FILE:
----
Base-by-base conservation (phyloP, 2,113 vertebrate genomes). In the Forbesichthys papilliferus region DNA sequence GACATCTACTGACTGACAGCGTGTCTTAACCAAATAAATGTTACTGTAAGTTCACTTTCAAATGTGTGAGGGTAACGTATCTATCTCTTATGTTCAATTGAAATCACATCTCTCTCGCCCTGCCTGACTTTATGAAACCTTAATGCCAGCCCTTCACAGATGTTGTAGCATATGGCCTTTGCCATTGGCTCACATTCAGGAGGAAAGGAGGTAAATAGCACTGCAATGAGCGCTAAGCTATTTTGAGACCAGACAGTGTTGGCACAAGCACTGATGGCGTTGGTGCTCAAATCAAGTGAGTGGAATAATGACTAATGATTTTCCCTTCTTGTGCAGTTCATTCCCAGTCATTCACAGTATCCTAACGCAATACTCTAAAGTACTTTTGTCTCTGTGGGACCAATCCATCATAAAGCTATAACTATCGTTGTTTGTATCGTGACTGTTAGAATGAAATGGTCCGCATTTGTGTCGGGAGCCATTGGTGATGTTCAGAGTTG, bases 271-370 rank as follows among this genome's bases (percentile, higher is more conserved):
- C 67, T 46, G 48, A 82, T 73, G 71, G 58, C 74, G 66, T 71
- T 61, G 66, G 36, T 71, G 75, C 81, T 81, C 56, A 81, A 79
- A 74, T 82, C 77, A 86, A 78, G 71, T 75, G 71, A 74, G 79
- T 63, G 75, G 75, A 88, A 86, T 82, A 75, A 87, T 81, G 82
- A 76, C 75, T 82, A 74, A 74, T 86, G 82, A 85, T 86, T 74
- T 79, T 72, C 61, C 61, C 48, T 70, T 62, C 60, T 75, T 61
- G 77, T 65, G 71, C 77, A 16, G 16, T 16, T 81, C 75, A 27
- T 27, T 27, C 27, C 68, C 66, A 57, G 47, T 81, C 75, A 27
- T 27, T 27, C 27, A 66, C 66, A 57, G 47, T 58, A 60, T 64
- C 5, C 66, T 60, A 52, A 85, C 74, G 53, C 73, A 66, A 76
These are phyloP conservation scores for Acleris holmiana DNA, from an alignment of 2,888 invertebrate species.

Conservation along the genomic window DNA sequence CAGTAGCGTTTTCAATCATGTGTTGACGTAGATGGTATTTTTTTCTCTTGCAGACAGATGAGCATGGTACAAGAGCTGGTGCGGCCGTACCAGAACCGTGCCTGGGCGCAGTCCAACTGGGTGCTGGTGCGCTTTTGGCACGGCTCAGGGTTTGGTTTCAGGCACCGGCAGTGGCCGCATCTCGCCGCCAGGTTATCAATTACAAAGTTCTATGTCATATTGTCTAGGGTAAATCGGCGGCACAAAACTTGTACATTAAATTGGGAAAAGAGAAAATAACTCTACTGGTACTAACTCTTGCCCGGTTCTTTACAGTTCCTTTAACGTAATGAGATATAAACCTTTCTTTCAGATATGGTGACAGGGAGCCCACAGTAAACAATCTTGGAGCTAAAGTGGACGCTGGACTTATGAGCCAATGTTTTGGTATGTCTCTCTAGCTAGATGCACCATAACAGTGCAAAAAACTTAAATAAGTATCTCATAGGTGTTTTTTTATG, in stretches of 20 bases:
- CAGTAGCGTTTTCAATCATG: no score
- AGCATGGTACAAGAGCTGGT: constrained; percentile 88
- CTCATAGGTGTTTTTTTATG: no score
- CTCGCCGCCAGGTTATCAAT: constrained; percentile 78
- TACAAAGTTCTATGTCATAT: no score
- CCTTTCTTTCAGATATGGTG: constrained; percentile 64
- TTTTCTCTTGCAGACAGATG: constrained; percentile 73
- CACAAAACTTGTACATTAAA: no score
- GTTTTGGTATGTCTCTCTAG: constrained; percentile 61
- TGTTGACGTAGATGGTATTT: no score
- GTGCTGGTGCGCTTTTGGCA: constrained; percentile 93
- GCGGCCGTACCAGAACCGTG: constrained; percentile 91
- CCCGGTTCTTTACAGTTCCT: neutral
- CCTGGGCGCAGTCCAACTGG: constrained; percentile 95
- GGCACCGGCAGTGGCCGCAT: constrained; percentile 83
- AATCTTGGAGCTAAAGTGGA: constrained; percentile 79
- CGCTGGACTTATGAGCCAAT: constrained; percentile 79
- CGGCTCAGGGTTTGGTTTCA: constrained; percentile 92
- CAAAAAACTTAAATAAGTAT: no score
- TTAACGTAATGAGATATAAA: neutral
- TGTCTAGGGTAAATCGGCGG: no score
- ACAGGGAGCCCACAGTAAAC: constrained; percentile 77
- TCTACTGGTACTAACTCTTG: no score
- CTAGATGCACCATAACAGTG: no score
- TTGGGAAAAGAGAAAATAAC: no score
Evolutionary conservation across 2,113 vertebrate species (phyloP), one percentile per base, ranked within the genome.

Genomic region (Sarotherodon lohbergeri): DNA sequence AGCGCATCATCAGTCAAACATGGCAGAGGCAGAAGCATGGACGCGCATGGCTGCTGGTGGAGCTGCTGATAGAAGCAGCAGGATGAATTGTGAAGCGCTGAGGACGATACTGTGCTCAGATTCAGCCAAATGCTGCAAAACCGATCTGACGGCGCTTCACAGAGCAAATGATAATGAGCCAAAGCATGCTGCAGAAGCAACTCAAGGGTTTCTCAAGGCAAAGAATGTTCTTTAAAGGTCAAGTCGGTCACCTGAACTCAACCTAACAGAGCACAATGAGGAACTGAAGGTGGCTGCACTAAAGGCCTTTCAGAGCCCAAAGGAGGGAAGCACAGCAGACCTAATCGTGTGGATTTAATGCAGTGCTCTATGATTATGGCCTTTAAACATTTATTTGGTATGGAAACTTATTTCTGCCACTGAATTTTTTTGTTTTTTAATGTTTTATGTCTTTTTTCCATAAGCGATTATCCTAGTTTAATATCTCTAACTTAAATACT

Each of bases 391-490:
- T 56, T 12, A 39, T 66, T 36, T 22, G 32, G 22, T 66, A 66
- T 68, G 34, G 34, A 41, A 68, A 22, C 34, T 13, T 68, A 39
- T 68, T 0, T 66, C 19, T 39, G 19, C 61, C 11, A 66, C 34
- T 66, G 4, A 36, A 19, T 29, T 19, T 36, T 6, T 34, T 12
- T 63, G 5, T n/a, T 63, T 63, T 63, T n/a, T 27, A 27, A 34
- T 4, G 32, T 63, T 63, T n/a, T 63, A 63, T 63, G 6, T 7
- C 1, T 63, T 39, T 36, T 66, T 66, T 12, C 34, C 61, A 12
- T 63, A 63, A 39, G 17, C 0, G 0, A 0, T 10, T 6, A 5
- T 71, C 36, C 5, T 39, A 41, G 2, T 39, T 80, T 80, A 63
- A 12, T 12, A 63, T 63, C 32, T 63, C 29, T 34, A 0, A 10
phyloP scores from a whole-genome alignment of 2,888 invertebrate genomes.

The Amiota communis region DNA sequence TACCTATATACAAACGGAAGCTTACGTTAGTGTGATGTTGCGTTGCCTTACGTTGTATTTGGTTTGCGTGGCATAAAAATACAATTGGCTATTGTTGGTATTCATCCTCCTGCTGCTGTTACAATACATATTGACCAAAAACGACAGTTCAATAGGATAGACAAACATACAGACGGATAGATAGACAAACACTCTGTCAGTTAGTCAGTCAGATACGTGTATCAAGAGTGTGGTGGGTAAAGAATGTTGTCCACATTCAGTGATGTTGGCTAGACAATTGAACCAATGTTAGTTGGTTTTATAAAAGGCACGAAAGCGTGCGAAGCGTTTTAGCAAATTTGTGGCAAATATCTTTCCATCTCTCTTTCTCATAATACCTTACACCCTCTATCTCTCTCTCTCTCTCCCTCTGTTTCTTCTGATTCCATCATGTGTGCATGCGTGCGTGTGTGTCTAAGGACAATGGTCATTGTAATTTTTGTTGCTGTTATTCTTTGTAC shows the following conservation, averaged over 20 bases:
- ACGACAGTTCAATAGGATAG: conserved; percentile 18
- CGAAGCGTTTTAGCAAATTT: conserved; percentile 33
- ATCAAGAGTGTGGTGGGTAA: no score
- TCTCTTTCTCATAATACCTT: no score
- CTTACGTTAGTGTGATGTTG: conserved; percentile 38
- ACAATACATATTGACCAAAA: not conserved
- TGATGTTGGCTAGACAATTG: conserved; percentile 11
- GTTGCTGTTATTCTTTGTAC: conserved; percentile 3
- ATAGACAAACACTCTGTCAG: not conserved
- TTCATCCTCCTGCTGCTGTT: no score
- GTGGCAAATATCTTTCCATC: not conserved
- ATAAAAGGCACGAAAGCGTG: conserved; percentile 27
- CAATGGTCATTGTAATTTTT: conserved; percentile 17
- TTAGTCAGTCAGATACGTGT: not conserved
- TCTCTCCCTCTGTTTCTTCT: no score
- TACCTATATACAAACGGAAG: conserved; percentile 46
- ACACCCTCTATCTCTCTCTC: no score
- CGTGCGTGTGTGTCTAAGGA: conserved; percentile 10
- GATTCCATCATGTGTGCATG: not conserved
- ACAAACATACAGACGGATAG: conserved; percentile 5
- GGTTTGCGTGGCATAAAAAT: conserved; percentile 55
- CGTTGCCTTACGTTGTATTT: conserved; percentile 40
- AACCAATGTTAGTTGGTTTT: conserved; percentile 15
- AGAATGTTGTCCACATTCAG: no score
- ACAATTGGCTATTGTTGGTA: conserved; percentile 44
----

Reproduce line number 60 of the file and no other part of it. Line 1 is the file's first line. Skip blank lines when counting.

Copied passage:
- TGATGTTGGCTAGACAATTG: conserved; percentile 11